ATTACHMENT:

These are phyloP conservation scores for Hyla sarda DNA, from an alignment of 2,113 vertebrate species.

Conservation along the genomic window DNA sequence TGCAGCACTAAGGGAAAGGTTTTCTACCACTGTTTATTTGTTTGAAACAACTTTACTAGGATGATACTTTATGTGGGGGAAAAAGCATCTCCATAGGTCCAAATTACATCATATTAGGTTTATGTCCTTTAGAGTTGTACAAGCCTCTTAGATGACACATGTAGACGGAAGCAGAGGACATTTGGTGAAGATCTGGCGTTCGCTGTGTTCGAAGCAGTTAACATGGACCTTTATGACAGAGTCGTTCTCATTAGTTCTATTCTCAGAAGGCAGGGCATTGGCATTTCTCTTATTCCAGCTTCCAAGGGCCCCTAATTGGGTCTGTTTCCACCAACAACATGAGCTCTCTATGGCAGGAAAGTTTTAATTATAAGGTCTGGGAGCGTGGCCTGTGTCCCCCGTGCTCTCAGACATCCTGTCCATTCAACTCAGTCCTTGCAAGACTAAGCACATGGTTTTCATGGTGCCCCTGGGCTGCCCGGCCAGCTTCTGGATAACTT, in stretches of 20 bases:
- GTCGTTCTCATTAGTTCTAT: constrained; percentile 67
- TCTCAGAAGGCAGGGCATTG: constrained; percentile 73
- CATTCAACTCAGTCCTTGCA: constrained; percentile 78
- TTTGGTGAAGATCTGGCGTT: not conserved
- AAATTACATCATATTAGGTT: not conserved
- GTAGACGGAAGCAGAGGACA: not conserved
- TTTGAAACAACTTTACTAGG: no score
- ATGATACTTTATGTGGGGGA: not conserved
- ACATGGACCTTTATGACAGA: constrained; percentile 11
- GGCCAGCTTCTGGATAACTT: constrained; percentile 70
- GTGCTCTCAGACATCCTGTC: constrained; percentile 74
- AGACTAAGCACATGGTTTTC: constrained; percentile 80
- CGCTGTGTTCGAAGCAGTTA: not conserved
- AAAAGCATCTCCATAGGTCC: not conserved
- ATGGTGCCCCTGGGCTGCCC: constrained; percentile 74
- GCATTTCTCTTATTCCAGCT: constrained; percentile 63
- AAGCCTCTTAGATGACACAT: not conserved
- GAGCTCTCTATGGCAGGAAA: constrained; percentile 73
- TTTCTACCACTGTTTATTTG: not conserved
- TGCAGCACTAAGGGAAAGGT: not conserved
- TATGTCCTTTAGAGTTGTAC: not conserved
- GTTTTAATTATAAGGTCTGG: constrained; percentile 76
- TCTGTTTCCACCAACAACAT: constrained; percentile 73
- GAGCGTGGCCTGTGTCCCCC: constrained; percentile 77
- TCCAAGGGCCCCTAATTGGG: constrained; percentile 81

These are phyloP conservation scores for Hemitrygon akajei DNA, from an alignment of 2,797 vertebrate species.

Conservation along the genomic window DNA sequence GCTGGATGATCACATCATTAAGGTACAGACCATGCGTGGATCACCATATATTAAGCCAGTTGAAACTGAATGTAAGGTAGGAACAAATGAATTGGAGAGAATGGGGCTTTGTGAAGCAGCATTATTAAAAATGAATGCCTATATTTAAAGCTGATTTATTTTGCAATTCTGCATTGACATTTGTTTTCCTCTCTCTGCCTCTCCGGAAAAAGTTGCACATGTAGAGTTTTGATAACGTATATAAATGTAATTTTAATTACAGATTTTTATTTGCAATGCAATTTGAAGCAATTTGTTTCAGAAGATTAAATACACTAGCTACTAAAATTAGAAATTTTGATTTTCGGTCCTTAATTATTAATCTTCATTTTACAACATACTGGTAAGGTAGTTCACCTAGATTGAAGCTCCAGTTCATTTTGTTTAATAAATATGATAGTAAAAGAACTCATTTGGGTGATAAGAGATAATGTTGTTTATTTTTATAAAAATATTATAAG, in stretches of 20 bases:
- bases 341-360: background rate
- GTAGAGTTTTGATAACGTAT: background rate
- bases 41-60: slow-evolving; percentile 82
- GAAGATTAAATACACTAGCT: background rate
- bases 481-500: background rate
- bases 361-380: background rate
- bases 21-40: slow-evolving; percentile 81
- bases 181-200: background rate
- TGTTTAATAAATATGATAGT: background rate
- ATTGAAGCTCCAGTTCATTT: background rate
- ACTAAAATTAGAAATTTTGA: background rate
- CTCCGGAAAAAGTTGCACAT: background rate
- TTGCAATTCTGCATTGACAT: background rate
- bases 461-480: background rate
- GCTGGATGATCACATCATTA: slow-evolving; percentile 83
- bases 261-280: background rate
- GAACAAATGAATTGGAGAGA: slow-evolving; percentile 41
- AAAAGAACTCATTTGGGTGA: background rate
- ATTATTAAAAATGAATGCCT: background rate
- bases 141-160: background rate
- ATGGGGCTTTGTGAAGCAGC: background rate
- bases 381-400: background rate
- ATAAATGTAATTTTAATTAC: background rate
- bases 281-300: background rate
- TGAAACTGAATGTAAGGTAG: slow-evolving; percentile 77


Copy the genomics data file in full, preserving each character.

These are phyloP conservation scores for Hyla sarda DNA, from an alignment of 2,113 vertebrate species.

Conservation along the genomic window DNA sequence TGCAGCACTAAGGGAAAGGTTTTCTACCACTGTTTATTTGTTTGAAACAACTTTACTAGGATGATACTTTATGTGGGGGAAAAAGCATCTCCATAGGTCCAAATTACATCATATTAGGTTTATGTCCTTTAGAGTTGTACAAGCCTCTTAGATGACACATGTAGACGGAAGCAGAGGACATTTGGTGAAGATCTGGCGTTCGCTGTGTTCGAAGCAGTTAACATGGACCTTTATGACAGAGTCGTTCTCATTAGTTCTATTCTCAGAAGGCAGGGCATTGGCATTTCTCTTATTCCAGCTTCCAAGGGCCCCTAATTGGGTCTGTTTCCACCAACAACATGAGCTCTCTATGGCAGGAAAGTTTTAATTATAAGGTCTGGGAGCGTGGCCTGTGTCCCCCGTGCTCTCAGACATCCTGTCCATTCAACTCAGTCCTTGCAAGACTAAGCACATGGTTTTCATGGTGCCCCTGGGCTGCCCGGCCAGCTTCTGGATAACTT, in stretches of 20 bases:
- GTCGTTCTCATTAGTTCTAT: constrained; percentile 67
- TCTCAGAAGGCAGGGCATTG: constrained; percentile 73
- CATTCAACTCAGTCCTTGCA: constrained; percentile 78
- TTTGGTGAAGATCTGGCGTT: not conserved
- AAATTACATCATATTAGGTT: not conserved
- GTAGACGGAAGCAGAGGACA: not conserved
- TTTGAAACAACTTTACTAGG: no score
- ATGATACTTTATGTGGGGGA: not conserved
- ACATGGACCTTTATGACAGA: constrained; percentile 11
- GGCCAGCTTCTGGATAACTT: constrained; percentile 70
- GTGCTCTCAGACATCCTGTC: constrained; percentile 74
- AGACTAAGCACATGGTTTTC: constrained; percentile 80
- CGCTGTGTTCGAAGCAGTTA: not conserved
- AAAAGCATCTCCATAGGTCC: not conserved
- ATGGTGCCCCTGGGCTGCCC: constrained; percentile 74
- GCATTTCTCTTATTCCAGCT: constrained; percentile 63
- AAGCCTCTTAGATGACACAT: not conserved
- GAGCTCTCTATGGCAGGAAA: constrained; percentile 73
- TTTCTACCACTGTTTATTTG: not conserved
- TGCAGCACTAAGGGAAAGGT: not conserved
- TATGTCCTTTAGAGTTGTAC: not conserved
- GTTTTAATTATAAGGTCTGG: constrained; percentile 76
- TCTGTTTCCACCAACAACAT: constrained; percentile 73
- GAGCGTGGCCTGTGTCCCCC: constrained; percentile 77
- TCCAAGGGCCCCTAATTGGG: constrained; percentile 81

These are phyloP conservation scores for Hemitrygon akajei DNA, from an alignment of 2,797 vertebrate species.

Conservation along the genomic window DNA sequence GCTGGATGATCACATCATTAAGGTACAGACCATGCGTGGATCACCATATATTAAGCCAGTTGAAACTGAATGTAAGGTAGGAACAAATGAATTGGAGAGAATGGGGCTTTGTGAAGCAGCATTATTAAAAATGAATGCCTATATTTAAAGCTGATTTATTTTGCAATTCTGCATTGACATTTGTTTTCCTCTCTCTGCCTCTCCGGAAAAAGTTGCACATGTAGAGTTTTGATAACGTATATAAATGTAATTTTAATTACAGATTTTTATTTGCAATGCAATTTGAAGCAATTTGTTTCAGAAGATTAAATACACTAGCTACTAAAATTAGAAATTTTGATTTTCGGTCCTTAATTATTAATCTTCATTTTACAACATACTGGTAAGGTAGTTCACCTAGATTGAAGCTCCAGTTCATTTTGTTTAATAAATATGATAGTAAAAGAACTCATTTGGGTGATAAGAGATAATGTTGTTTATTTTTATAAAAATATTATAAG, in stretches of 20 bases:
- bases 341-360: background rate
- GTAGAGTTTTGATAACGTAT: background rate
- bases 41-60: slow-evolving; percentile 82
- GAAGATTAAATACACTAGCT: background rate
- bases 481-500: background rate
- bases 361-380: background rate
- bases 21-40: slow-evolving; percentile 81
- bases 181-200: background rate
- TGTTTAATAAATATGATAGT: background rate
- ATTGAAGCTCCAGTTCATTT: background rate
- ACTAAAATTAGAAATTTTGA: background rate
- CTCCGGAAAAAGTTGCACAT: background rate
- TTGCAATTCTGCATTGACAT: background rate
- bases 461-480: background rate
- GCTGGATGATCACATCATTA: slow-evolving; percentile 83
- bases 261-280: background rate
- GAACAAATGAATTGGAGAGA: slow-evolving; percentile 41
- AAAAGAACTCATTTGGGTGA: background rate
- ATTATTAAAAATGAATGCCT: background rate
- bases 141-160: background rate
- ATGGGGCTTTGTGAAGCAGC: background rate
- bases 381-400: background rate
- ATAAATGTAATTTTAATTAC: background rate
- bases 281-300: background rate
- TGAAACTGAATGTAAGGTAG: slow-evolving; percentile 77